In the end, like in all sporting endeavors, someone has to smile and someone has to frown.

TENSION. What added fire to the fight was a near-fight that ensued in the middle of last Sunday’s night’s two matches.

Out of nowhere, New Zealand’s captain, Alistair Hunt, a 6-foot-3 hulk of a Kiwi, confronted our own Randy Villanueva with these words, “Why don’t we settle this in the room!”

I was 20 feet away. At first, we were perplexed with their face to face encounter. Only after Randy pushed Alistair did we realize the threat that NZ’s captain made. He wanted a fight! Not to be contested on the clay court and by Babolat rackets — but, literally — a fight using fists.

Crazy. Good thing, amidst dagger looks and screaming, the two were restrained. Good thing also that Alistair didn’t throw a single jab; if he did, given that he barged into the territory where the Pinoys stood (beside the court), he could have been pummeled with fists of Pacquiao’s countrymen.

His aggressiveness was triggered by an earlier argument Randy had with one NZ team player and their team therapist. They exchanged harsh words during the Ruben-Rubin match.

Foolish. Uncalled-for. This act of Alistair. (And this is the guy with the Alistair Hunt Tennis Academy, who teaches children? What values you’re teaching, mate!)

“This is unprecedented!” Randy Villanueva shouted. True. Davis Cup is country versus country. It’s always heated. And the cheering and the drum-beating that we Filipinos exhibited — that’s mild and tame compared to the other boisterous Davis Cup settings.

We’ve been hospitable. The linesmen, honest. We welcomed these guests with our world-renowned Filipino hospitality. The aggressive, in-your-face threat by the team’s leader is disgusting.

END. Still, a loss is a loss. By 2 a.m. yesterday, as the resort winds cooled and the emotional heads cooled, the result was one we didn’t like but accepted. We lost. The Kiwis move up to Group 1 while we remain in Group 2. There’s next year. For now, as symbolic revenge, I’ll buy myself these brown-and-green fruits, slice them into chunks and gobble up these kiwis.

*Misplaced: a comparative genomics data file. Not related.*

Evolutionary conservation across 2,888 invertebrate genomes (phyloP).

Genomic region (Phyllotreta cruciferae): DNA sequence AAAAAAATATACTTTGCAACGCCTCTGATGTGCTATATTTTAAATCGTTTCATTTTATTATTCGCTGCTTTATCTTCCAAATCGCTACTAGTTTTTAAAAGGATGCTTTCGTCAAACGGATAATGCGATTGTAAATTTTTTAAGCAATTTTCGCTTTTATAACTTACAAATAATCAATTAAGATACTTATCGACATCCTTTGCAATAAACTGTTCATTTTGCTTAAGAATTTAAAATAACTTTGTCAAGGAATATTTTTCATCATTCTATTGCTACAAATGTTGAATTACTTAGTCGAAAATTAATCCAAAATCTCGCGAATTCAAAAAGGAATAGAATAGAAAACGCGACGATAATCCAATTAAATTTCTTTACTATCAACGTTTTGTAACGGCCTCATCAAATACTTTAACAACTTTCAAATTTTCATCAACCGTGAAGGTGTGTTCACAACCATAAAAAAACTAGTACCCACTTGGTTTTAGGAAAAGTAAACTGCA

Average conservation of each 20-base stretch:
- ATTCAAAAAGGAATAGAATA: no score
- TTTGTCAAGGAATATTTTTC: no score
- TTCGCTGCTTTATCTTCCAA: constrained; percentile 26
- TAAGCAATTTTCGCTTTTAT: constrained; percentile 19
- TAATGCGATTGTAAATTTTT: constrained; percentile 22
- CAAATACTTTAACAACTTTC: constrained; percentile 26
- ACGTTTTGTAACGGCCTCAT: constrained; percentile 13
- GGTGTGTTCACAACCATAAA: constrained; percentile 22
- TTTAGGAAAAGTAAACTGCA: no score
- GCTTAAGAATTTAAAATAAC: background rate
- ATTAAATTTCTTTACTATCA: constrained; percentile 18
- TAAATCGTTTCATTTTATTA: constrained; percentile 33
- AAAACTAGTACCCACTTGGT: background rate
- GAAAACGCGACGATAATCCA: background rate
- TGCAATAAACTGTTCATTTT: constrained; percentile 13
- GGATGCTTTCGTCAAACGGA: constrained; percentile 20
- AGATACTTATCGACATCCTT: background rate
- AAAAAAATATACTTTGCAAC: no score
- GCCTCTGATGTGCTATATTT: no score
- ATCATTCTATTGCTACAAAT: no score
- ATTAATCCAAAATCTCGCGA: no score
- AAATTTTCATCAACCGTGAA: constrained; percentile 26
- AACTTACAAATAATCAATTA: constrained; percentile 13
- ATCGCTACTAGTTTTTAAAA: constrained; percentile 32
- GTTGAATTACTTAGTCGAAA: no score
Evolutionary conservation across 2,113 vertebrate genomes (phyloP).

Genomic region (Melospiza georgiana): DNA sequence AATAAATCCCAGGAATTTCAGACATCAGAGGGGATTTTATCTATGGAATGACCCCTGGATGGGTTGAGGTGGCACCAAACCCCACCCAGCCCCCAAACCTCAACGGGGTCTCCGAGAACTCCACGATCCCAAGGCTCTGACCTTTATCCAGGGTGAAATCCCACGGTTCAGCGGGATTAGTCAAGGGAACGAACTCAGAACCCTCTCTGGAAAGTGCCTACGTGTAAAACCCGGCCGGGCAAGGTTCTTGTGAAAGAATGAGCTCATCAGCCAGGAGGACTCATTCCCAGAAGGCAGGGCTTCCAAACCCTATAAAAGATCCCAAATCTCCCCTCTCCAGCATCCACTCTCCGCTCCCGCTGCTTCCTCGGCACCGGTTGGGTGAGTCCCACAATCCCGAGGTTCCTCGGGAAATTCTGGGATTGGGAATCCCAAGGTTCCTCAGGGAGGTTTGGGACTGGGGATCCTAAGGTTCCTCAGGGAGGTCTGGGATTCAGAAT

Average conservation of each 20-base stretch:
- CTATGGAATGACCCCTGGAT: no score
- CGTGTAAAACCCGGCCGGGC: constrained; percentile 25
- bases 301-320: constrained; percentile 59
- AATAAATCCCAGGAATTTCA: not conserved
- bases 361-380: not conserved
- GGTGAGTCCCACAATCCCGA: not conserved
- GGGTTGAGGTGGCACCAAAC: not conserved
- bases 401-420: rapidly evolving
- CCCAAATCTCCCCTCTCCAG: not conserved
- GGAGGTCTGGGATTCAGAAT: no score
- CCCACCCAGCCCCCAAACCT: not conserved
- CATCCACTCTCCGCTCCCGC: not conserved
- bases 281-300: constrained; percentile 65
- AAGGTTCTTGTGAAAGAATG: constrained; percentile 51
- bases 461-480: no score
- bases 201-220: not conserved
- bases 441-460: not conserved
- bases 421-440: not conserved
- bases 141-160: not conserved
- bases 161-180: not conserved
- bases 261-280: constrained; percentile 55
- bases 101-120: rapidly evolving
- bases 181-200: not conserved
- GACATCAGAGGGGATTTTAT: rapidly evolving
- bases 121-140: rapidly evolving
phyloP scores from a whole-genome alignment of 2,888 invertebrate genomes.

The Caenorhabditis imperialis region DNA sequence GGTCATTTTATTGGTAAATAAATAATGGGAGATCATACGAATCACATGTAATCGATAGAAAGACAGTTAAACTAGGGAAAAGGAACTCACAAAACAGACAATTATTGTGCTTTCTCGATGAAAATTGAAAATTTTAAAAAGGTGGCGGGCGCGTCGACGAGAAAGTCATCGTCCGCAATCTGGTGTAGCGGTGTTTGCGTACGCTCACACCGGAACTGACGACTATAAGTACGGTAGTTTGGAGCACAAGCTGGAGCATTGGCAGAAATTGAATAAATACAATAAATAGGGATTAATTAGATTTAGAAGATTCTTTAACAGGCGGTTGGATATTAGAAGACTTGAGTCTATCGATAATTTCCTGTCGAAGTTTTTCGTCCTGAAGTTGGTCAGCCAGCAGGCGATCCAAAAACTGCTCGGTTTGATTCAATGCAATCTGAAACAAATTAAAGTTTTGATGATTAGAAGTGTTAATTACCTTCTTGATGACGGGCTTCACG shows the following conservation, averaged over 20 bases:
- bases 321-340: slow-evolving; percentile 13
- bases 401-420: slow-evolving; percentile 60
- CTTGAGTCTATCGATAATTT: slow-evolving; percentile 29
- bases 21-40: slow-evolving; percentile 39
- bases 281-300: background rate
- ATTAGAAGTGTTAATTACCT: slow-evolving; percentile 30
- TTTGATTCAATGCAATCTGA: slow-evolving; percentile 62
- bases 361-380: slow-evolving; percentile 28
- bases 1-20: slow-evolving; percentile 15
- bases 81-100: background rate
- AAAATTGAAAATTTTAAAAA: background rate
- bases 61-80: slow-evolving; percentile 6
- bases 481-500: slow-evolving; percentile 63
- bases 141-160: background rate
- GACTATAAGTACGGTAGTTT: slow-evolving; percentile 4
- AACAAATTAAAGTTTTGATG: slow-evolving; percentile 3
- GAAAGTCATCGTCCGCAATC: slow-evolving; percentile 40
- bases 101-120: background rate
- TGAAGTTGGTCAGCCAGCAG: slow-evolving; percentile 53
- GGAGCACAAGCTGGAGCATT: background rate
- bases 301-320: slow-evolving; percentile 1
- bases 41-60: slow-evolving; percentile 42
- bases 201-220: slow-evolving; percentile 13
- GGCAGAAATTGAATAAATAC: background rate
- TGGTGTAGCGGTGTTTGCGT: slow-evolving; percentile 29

Battle of Mactan: Kiwis vs. Pinoys

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It could have been 2-0 instead of 0-2. Such is sport. It comes down to one or two points. At the “Battle of Mactan” inside Plantation Bay Resort and Spa between New Zealand and our Philippines, we nearly won. But “nearly” is not the same as “victorious.”

Sayang. In the first singles tennis match last Friday, Ruben Gonzales held a match point — just one moment away from triumph — before Michael Venus of NZ escaped to win in four hours.

In the second singles match, there was Jose Statham, nicknamed Rubin. (Plenty of Rubens this weekend: Ruben Gonzales, Rubin Statham and the New Zealand Ambassador, Reuben Levermore. Of the NZ ambassador, we had a chance last Wednesday night to talk sports while sipping San Mig Light at Plantation Bay’s Savannah Grill; a footballer turned rugby player, he follows cricket, NZ basketball, the America’s Cup and tennis; he was in attendance last Friday.)

Back to the 2nd singles match: Rubin Statham won the first two sets against Johnny Arcilla, 6-4, 6-2. He was en route to an easy straight sets win (Davis Cup is three-out-of-five). But, no, an unnerving and game-changing occurence was happening: Statham started to cramp! His calves stiffened. He wouldn’t sit down during changeovers. He served underhand.

Yes! Johnny Arcilla had a chance. He led in the 3rd set. Hobbled and near-limping at certain moments, Statham’s confident face transformed into one that was shocked.

Statham took his chances. Not wanting to prolong the points, he fired go-for-broke forehand winners. He mustered all energy to score aces. In one made-for-YouTube moment, Arcilla carressed a delicate drop shot. Running towards the net, Statham barely retrieved the shot as Arcilla calmly toyed with his opponent by hurling a lob over Statham’s head. We thought the Kiwi wouldn’t risk the painful U-turn to sprint back. He did. And, in the “Point Of The Weekend,” he managed to reach the lob and, in a no-look flick-of-his-wrist act, snapped the ball backwards for a zipping winner that had Arcilla stunned. Unbelievable.

Unbelievably, the cramping Statham broke Arcilla at 4-all then served for the match to win, 6-4. He slammed his racket after the final point and tore open his white Under Armour shirt — all in celebration of another improbable coup for New Zealand.

DOUBLES. The doubles last night? I didn’t have time to write this after the match — and so, I’m guessing: We won. With Treat Huey and Nino Alcantara as partners, it’s hard to imagine us losing. Treat (pronounced “Tret”) is a recent quarterfinalist at the US Open (with Dennis Inglot). He’s world-ranked No. 28. His teammate, Alcantara, is himself a Grand Slam winner — the 2009 Australian Open doubles champion in juniors. They form a formidable serve-and-return-and-volley duo.